Downpatrick railway station
Downpatrick railway station was on the Belfast and County Down Railway, which ran its longest route from Belfast to Downpatrick in Northern Ireland. Today it is part of the Downpatrick and County Down Railway.
|Original company||Belfast and County Down Railway|
|Pre-grouping||Belfast and County Down Railway|
|Post-grouping||Ulster Transport Authority|
|23 March 1859||Station opens|
|24 April 1950||Station closes|
|1990||Station Reopened by DCDR (On a new site)|
|Disused railway stations in the United Kingdom|
|Closed railway stations in Britain|
A B C D–F G H–J K–L M–O P–R S T–V W–Z
|Downpatrick and |
County Down Railway
Downpatrick was opened in March 1859 by the Belfast and County Down Railway, as the terminus of their line from Queen's Quay station. In 1869 the Downpatrick, Dundrum & Newcastle Railway opened, connecting Newcastle to the BCDR system at Downpatrick. It was worked by the BCDR for its entire independent existence, being absorbed by the BCDR in 1871. Downpatrick became the terminus of yet another line in 1892 following the opening of the Downpatrick, Killough & Ardglass railway, which was built and operated by the BCDR. Coinciding with this, a direct curve from the Belfast line to the Newcastle line was built, and an interchange station (It had no external access) roughly 700m south of Downpatrick was provided at the junction, named Downpatrick Loop Platform. The Loop Platform brought an end to the time-consuming practice of Belfast - Newcastle trains having to enter Downpatrick and run around; instead stopping at the Loop Platform with passengers for Downpatrick catching a connecting train.
At its peak, Downpatrick station boasted a turntable, small engine shed, a cattle beach, goods shed and multiple sidings. The station itself was an elaborate affair with a large brick building and an overall glass roof covering the Northern section of the main platform and its associated run-around loop. The bay platform and its loop were covered by a shorter wooden canopy which adjoined the main building. The station and yard were situated on Market Street, roughly where The Grove shopping centre stands today.
The station closed completely in 1950, by which time it had been taken over by the Ulster Transport Authority. It was used as a bus station before demolition.
After a 37-year-long absence, Downpatrick was served by trains once more in 1987. The current railway station is the headquarters of the heritage Downpatrick and County Down Railway. The station yard, which is on a different site to the original BCDR station (Opposite the modern bus station), consists of two locomotive sheds, a carriage workshop, a carriage museum, the station itself, various sidings and other structures.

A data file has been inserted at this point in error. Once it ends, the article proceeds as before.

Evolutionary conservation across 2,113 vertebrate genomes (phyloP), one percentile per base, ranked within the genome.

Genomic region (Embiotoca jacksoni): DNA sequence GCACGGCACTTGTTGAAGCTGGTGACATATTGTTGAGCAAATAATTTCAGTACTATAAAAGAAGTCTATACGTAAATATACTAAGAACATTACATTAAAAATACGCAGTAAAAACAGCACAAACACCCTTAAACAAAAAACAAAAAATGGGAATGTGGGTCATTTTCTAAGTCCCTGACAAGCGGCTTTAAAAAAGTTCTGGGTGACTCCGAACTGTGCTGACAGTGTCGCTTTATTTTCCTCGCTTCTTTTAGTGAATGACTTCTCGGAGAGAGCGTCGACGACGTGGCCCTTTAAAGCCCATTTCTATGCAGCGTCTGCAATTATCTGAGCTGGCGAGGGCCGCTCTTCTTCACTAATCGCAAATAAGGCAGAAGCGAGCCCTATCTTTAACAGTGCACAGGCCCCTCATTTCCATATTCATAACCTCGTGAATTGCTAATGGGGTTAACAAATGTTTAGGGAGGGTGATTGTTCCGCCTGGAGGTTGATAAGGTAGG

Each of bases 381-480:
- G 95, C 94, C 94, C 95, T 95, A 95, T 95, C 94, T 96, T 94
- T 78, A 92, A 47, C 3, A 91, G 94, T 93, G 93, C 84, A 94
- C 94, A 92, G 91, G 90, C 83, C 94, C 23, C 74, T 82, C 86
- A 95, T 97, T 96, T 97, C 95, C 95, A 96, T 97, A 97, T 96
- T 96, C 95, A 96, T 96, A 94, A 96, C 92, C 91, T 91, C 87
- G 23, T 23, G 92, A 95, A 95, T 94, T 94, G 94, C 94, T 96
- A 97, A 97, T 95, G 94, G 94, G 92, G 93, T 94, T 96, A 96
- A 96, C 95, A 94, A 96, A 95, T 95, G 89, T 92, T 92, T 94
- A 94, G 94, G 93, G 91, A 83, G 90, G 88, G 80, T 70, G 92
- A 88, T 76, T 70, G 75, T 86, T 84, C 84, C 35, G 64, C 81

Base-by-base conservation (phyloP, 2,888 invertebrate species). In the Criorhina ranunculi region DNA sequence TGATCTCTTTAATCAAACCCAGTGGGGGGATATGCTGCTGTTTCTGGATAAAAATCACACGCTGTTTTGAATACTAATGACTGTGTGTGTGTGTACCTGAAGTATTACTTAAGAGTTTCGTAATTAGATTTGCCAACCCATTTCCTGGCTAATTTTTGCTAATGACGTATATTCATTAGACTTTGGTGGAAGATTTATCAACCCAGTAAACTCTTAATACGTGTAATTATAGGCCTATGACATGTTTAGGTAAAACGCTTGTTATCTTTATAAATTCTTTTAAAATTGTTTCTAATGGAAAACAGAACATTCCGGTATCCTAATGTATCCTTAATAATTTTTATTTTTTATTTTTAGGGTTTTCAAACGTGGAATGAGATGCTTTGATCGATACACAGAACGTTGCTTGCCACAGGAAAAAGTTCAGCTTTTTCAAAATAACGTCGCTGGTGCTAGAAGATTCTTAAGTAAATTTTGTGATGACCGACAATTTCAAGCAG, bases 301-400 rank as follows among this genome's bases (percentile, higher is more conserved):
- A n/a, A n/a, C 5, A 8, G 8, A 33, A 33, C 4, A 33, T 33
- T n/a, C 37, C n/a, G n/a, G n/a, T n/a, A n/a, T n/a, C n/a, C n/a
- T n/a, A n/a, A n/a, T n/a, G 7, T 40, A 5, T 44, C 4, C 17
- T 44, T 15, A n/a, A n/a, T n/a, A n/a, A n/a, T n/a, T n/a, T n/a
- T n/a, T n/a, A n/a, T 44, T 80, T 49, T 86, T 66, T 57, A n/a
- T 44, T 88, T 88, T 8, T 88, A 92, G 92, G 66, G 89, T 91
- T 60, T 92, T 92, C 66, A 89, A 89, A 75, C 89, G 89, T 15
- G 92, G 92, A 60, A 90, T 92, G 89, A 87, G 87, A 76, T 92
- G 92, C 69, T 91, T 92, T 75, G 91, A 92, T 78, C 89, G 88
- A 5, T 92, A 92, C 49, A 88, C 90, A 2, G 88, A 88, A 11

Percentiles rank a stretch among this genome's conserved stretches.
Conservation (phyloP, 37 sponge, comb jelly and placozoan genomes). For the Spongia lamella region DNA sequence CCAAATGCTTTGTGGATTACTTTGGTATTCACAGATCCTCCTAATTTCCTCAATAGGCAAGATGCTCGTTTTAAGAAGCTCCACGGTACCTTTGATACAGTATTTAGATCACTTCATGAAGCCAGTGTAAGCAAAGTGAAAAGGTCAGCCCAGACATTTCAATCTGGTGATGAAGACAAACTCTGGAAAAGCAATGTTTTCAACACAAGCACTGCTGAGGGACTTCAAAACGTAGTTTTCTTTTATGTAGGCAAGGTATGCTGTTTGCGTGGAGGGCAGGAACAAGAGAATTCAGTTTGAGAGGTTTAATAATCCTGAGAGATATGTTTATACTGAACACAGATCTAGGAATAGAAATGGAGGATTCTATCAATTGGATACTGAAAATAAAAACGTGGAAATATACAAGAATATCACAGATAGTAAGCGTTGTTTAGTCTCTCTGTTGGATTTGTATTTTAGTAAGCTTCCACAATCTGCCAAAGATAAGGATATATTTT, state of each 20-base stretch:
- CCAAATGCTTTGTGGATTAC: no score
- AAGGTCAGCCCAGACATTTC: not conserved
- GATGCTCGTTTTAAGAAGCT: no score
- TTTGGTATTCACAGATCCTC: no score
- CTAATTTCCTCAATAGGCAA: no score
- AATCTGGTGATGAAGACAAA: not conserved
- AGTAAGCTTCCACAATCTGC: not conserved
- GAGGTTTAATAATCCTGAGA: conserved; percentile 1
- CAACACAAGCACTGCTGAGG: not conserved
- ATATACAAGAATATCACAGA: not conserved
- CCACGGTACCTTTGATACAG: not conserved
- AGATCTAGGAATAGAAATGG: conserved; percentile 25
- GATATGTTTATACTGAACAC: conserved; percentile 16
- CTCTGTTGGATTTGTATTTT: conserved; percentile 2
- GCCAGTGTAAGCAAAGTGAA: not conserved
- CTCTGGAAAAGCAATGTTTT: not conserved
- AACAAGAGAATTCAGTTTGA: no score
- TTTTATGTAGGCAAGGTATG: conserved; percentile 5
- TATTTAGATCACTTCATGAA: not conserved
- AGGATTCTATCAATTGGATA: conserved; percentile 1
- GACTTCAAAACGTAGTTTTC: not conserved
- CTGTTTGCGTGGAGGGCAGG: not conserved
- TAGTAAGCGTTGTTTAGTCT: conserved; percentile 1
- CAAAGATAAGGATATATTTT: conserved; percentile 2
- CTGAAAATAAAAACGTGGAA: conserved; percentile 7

The station building was moved from across the street to its present location in the 1990s. Its previous role was that of the Gas Manager's House. The ground floor hosts the ticket office, shop, model railway room and toilets, the latter two of which are accessed from the platform. The first floor is home to a museum of BCDR railwayana. Downpatrick Station currently only has one operational platform, with a second, slightly shorter one, to be reinstated in the near future. At the north end of the platform, a signal cabin is under construction. At the south end is a water tower.
|Preceding station||Historical railways||Following station|
|King's Bridge Halt||Belfast and County Down Railway
|Terminus||Downpatrick, Killough and Ardglass Railway
|Downpatrick Loop Platform|
- Butt, R. V. J. (1995). The Directory of Railway Stations: details every public and private passenger station, halt, platform and stopping place, past and present (1st ed.). Sparkford: Patrick Stephens Ltd. ISBN 978-1-85260-508-7. OCLC 60251199.
- Jowett, Alan (March 1989). Jowett's Railway Atlas of Great Britain and Ireland: From Pre-Grouping to the Present Day (1st ed.). Sparkford: Patrick Stephens Ltd. ISBN 978-1-85260-086-0. OCLC 22311137.
- Jowett, Alan (2000). Jowett's Nationalised Railway Atlas (1st ed.). Penryn, Cornwall: Atlantic Transport Publishers. ISBN 978-0-906899-99-1. OCLC 228266687.
|This article on a railway station in Northern Ireland is a stub. You can help Wikipedia by expanding it.|